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  • 1. Interviewer: Welcome to the last podcast. Today I am speaking with Christine Coh, co-author of minimalist parenting. Hi Christine. Christine: Hey, how are you? Interviewer: Great. Thank you so much for taking the time to talk me. So first of all can you just tell everybody,youknowin15-20 secondswhat minimalist parenting is because we are going to get into a lot of details, so. Christine: Yeah, absolutely. Minimalist parenting I should say maybe perhaps it's not; it's not about livingwith one chair or no toilet paper. Ocean and I really believe in toilet paper. But it's really a book aboutlifestyleeditingandonhowto dofree up,degrees free up inyourlife sothat youcan focuson the things that you care about and are awesome to you and let go of the rest. Interviewer:Soanybodyhaseverlistenedtothis show shouldknow thatthat's almost the exact kind of credothat I believe.Sothisisa, thisisa reallythis isgoingbe a goodconversation.Sohow didthiscome about for so how did, how did were you, how many kids you have? Christine:I have two. Like I have a toddler very rambunctious toddler two year old and a nine year old and yeahit'sa biggap and youknow Oceanand I have bothbeenbloggingfora longtime and you know over time not that we have similar philosophies about things. But over time as each of us were so separatelypostingaboutadifferentwayof doingthings,awayof takingthingsdowna notch,takingyou knowpointthe reinsbacka bit,our readershipyouknow separate readershipswouldn't really respond, it was almost this feeling of oh it's okay to do this. You know I sort of need is a confirmation that it's okayto do thisand we didn't, I hadthe ideaforthisbooka few years ago and when I asked her to write the bookwithme she youknow said yes and it was just the most wonderful partnership we ended up. We just have a lot of shared philosophies and ended up having a really, really wonderful working partnership on it. Interviewer: Right and, and I'm so just to be credit wise, so you’re caught in xxx02:03, right and. Christine: XXX02:04 yes, Interviewer: Yeah, parent hack switch. I have actually sort of, I have link to before. So really cool blog and its really cool vibrations you guys got to take advantage of, so how many kids does she have? Christine: She has two. Her kids are, although I think there are 10-13 they are about so, you know our plans for a little bit different on kind of what the priorities were and you know twins and so it’s a different ballgame. Interviewer: Right Christine: So you could cover that cover the spectrum of babies to twins which was good. Interviewer:Cool,ok.Sofirstof all I am nothing,ImeanI have yourkindof anybodywhoeitherhas kids or thinkingaboutkidsreadthe bookbut withoutrehashingtoomuch.I do wantto discuss several of the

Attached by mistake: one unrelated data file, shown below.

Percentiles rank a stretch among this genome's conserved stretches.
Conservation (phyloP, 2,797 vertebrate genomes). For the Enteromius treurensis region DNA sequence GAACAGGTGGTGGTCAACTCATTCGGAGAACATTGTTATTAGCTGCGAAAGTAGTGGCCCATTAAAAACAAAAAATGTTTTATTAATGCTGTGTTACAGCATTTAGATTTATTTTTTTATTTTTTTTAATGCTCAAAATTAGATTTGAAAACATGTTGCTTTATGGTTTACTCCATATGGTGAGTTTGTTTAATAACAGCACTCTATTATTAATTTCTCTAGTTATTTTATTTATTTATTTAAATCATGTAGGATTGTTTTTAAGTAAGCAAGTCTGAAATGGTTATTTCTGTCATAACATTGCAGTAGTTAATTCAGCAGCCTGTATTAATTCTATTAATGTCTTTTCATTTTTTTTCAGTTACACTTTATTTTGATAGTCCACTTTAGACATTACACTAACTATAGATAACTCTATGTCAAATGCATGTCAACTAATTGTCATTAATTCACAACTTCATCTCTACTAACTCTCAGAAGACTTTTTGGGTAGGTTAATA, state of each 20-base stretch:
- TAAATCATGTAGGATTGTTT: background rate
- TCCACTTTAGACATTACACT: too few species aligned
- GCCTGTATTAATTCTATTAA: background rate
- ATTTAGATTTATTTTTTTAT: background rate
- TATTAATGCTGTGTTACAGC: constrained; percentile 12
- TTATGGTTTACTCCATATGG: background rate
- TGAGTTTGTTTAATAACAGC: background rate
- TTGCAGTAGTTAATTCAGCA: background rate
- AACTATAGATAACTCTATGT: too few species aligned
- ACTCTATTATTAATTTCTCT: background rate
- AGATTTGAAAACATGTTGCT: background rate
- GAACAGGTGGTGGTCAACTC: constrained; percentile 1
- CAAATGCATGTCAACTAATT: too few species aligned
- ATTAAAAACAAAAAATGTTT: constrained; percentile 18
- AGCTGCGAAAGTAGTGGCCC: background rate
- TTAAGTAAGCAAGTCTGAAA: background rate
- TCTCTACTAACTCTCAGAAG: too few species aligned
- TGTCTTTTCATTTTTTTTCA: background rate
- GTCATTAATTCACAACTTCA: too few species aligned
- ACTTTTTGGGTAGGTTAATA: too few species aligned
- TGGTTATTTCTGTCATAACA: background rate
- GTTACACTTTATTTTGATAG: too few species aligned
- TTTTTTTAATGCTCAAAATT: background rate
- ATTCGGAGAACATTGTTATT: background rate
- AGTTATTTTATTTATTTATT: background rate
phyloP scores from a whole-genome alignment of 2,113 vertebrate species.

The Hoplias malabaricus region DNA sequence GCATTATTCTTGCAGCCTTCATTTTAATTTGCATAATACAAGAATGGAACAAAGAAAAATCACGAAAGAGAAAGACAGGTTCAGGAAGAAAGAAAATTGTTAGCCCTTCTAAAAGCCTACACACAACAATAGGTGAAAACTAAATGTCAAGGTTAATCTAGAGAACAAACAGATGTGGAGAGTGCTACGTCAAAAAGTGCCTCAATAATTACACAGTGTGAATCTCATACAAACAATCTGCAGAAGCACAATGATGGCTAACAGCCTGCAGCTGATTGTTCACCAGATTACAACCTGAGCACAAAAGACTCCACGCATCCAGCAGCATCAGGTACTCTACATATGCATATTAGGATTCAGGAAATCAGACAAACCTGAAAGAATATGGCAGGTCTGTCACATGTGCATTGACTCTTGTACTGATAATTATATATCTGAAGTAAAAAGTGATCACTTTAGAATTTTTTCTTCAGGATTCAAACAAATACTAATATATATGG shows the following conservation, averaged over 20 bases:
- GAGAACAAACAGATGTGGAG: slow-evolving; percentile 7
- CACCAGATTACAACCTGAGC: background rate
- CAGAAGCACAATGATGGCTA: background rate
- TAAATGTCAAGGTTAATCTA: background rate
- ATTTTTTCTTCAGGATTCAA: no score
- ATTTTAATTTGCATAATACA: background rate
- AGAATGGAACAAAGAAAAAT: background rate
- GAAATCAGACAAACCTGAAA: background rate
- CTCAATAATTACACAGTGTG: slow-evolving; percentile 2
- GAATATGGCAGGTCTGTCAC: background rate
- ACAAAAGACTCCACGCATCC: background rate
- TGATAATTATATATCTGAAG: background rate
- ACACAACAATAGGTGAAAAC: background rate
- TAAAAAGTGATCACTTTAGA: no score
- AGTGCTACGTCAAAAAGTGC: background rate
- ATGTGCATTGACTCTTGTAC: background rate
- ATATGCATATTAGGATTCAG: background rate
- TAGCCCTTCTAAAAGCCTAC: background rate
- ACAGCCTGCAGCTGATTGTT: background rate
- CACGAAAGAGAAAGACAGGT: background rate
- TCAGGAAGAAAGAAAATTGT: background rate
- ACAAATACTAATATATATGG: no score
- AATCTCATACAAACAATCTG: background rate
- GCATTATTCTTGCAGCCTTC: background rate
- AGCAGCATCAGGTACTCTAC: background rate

• 2. concepts you go over in your writing. The first one you tell me about it is food. So I think that meal planningisalreadydifficultenoughforsinglepeople.Itseemstobe verydifficultforpeople whoare just couples and have busy jobs. But what do you tell people you know who, who just sort of throw the ir handsup and theydon'tthinkthat theycan have home cooked meals when they have kids and it's just too hard. Christine: YeahI mean itis challengingandyouknow I shouldsaythatyou know we have this book and for me it's still it'salwayseverydayisa workinprogressyouknow you don'tjust haven'tsorted out one day.But withthe foodI thinkyouknowtwo majorthingsone isto automate kind of the pieces that you can automate. So I wrote this first one definitely calling it crackpots are sexy. You know it really is, I actually have a, one of my older daughter is a vegetarian, my younger one has a bunch of allergies. So even though I am a firm believer in like one meal, everybody gets one meal sometimes its little changing.Sothingslike crackpots,where youcanautomate thingsare reallyimportant. The second one which point that I have which is a bigger challenge for parents and I think is so important is to really bringyour kids in the kitchen when you can and have them work with you. You know I've had both my girlsinthe kitchenwithme from very early on and now my nine-year-old she can make chocolate cake from scratch, she's made us dinner. I mean there, there is payoff to everything your kid in these important life skills. It’s really, really important. Interviewer: That's really cool. So one of the things I am often recommending for people with family whose is part of my batching fundamental where I tell people that maybe they should just spend a Sunday for a couple hours in making all the lunches for the week, for instance and making xxx04:28 freeze and divide them up rather than having the scramble at the end of the day to try to really stress and figure outwhattheyare goingto make eachtime.OK,so that makesa lotof sense.One of the ones that I am personally interested in is since I have three kids now and I basically resigned myself to not even consider this for at least a year but traveling. Christine:Ohyeah.You knowI meanobviouslyyouthree, three is different. You are outnumbered but your zone defense is a call right. Interviewer: Right. Christine: Yeah I mean I actually see, I kind of a fan of I traveled a lot when my older one is very easy, the younger one I travelled a lot when she was a baby. Because you know you just got to hoist her up and take heraround.Travelingwithtoddlersisdefinitely a bit different. I'm not particularly interested right now in doing like across-country on airplane trip with either xxx05:23. However I will say that we've done acouple of like overnight,maybetwohourmax drive type trips lately and she's been great. You knowI findactuallythatmy little one whoisdefinitelythe rambunctiousone iswaybetterbehaved when we're on the road and going somewhere and seeing different things. Its, it's been, I have been experiment with this a lot lately and it’s actually especially inspired me to do more travel. I think you know,I thinktravel ingeneral is wonderful for kids and for families but for her personally in particular it's really going to be away from home.